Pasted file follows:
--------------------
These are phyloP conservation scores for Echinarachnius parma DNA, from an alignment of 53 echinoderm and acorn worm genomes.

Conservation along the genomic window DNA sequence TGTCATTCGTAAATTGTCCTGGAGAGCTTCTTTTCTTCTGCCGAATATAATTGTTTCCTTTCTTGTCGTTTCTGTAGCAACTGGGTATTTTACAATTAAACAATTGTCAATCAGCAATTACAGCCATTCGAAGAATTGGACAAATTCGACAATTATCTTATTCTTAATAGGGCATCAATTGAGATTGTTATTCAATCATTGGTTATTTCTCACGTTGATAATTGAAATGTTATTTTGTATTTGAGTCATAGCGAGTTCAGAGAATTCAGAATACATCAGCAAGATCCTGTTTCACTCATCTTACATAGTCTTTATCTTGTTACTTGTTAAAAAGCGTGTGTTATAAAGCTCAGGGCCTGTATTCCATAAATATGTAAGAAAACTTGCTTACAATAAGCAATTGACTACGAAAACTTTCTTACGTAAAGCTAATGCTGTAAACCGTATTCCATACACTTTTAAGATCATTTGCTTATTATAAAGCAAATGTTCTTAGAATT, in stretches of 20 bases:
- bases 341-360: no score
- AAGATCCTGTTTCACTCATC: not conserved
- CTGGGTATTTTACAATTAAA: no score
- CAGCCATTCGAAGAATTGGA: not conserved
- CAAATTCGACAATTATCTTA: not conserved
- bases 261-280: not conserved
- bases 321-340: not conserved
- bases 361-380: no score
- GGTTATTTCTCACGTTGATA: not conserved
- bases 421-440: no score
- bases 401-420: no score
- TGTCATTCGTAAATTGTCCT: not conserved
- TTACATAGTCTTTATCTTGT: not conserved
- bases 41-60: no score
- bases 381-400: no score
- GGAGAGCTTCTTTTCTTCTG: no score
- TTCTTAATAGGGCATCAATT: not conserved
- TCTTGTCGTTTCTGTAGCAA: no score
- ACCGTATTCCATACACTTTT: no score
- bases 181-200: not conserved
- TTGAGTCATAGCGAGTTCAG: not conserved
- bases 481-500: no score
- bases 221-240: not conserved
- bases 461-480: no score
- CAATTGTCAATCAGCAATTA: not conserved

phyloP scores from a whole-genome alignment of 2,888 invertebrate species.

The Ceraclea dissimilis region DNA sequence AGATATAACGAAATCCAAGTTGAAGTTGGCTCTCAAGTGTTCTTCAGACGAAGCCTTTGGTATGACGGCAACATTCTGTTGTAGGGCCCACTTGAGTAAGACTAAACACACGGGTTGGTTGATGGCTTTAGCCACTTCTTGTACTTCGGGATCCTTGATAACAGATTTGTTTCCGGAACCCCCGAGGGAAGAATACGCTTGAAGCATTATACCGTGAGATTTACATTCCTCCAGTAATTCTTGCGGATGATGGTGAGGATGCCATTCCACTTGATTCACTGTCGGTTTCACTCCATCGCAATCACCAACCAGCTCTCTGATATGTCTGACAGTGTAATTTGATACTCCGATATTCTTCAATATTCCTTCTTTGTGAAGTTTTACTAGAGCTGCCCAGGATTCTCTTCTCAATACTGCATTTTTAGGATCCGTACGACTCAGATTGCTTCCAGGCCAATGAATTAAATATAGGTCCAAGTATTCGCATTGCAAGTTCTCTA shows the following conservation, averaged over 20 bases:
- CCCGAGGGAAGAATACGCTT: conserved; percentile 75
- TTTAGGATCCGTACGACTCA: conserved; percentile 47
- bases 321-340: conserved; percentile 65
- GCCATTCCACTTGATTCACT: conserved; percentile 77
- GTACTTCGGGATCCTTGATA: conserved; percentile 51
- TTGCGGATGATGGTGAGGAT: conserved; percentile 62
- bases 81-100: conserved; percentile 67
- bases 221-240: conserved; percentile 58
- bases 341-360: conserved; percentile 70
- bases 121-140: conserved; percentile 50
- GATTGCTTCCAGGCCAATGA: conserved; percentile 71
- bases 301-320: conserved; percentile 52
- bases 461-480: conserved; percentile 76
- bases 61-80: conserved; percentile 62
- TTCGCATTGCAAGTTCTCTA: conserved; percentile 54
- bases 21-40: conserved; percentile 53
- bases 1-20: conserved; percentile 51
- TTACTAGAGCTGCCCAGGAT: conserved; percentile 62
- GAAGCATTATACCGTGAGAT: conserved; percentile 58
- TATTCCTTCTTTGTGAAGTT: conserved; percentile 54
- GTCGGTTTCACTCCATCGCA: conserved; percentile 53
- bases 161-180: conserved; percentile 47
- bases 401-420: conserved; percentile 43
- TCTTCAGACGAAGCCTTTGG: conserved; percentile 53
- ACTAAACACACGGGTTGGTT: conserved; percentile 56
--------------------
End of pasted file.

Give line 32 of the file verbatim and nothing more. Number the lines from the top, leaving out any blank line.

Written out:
- bases 321-340: conserved; percentile 65